By this point, Kevin Love may have returned and Los Angeles will have yet another versatile scorer to defend. Minny is a tough beat even without him, yet when he's in the lineup, their offensive dynamic improves by leaps and bounds. Not to mention that he can also cause problems for Dwight Howard and Pau Gasol on the glass.
Will the Timberwolves be back in the playoff hunt this late in the season?
I'd say unlikely.
Will the former impact the importance behind Los Angeles winning this game?
April 2, vs. Dallas Mavericks
There's no telling how much this one could mean.
Dallas will be in the middle of a 10-game stretch (including the Lakers) where each of its opponents will likely boast a record above .500. Fresh off consecutive contests against the churlish defensive stylings of the Chicago Bulls and Indiana Pacers, the Mavericks will be begging for an open lane.
If the rest of the season has been any indication, Los Angeles might just give it to them.
Admittedly, Dallas' playoff hopes could be dashed courtesy of this brutal span of games, yet it could just leave the the Mavs desperate. Or (dare I say it) riding a wave of momentum.
If Dallas proves it can contend with the likes of this gauntlet it will be navigating its way through, the Lakers will be in trouble.
But not as much trouble as they'll be in if they allow said (hypothetical) momentum to cost them the game.
April 10, at Portland Trail Blazers
This one could mean something, or it could mean everything.
Portland is currently 2.5 games ahead of Los Angeles in the standings and assuming these two factions post similar records the rest of the way, their final two meetings could nearly make up that entire difference.
Which is why the Lakers have to win both.
Bouts against fellow fringes are not to be understated. They allow the Lakers to gain one game's worth of ground in the standings and thus control the outcome of any tiebreakers that may arise. They also present them with the opportunity to fall one more game behind.
Adding to the importance behind winning here, though, is Los Angeles' schedule leading into and outside this one.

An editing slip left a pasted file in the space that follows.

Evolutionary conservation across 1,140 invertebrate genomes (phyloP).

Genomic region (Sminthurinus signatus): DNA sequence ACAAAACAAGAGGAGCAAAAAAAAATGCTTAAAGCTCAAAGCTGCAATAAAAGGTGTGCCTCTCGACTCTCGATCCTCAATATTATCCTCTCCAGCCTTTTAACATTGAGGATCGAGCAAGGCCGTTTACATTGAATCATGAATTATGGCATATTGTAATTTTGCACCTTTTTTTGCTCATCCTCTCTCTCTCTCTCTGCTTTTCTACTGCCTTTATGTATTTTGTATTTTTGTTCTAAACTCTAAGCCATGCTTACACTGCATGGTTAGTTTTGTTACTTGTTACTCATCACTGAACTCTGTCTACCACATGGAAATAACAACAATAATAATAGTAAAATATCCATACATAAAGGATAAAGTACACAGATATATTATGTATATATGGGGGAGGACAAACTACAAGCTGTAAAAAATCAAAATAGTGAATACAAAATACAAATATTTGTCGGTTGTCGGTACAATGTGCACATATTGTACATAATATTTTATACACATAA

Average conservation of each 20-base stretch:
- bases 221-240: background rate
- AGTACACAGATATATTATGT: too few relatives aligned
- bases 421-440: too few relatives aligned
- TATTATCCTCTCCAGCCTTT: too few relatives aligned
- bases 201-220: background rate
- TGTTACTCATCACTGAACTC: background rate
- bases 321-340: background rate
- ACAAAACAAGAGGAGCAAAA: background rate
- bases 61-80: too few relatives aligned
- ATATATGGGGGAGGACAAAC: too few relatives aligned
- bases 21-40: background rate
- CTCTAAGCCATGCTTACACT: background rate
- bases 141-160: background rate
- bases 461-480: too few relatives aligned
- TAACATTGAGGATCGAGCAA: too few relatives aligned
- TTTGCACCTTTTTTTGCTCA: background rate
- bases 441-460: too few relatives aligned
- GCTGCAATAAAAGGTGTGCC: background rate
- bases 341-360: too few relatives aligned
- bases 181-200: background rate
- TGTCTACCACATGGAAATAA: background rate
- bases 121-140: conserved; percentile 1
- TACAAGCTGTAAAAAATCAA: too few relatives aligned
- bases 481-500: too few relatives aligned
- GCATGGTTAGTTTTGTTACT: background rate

After the Lakers play the Mavericks, they'll face the Grizzlies and the Clippers just before heading to Portland. Following the Blazers, they'll then travel back to Los Angeles to face the Warriors, Spurs and (spoiler alert) Rockets.
That's a brutal five-game stretch, yet it's one that lessens in severity if the Lakers can ruin LaMarcus Aldridge and company's night on their own turf.
April 17, vs. Houston Rockets
Losing for a third straight time to the Rockets isn't an option for the Lakers.
Houston already holds the rights to any tiebreaker that arises, but Los Angeles can't give it the satisfaction of a series sweep.
This game closes out the Lakers' regular season and considering how inconsistent Los Angeles has been and how tight the race is for the final two playoff spots, this could be the contest that determines whether Tinseltown sees the light of the postseason.
For good measure, it must be noted that even if the Rockets somehow fall out of postseason contention by this point (they won't), they're a young and exuberant aggregate that isn't about to roll over and let Los Angeles traipse its way into the playoffs.
That whether this one holds playoff implications for both teams or just the Lakers, Kobe Bryant and crew must be at the top of their game. They can't afford to fall victim to Houston's uptempo offense and buoyant legs yet again.
Not unless they're content with writing a tragic, and subsequently postseason-less, end to their already turbulent season.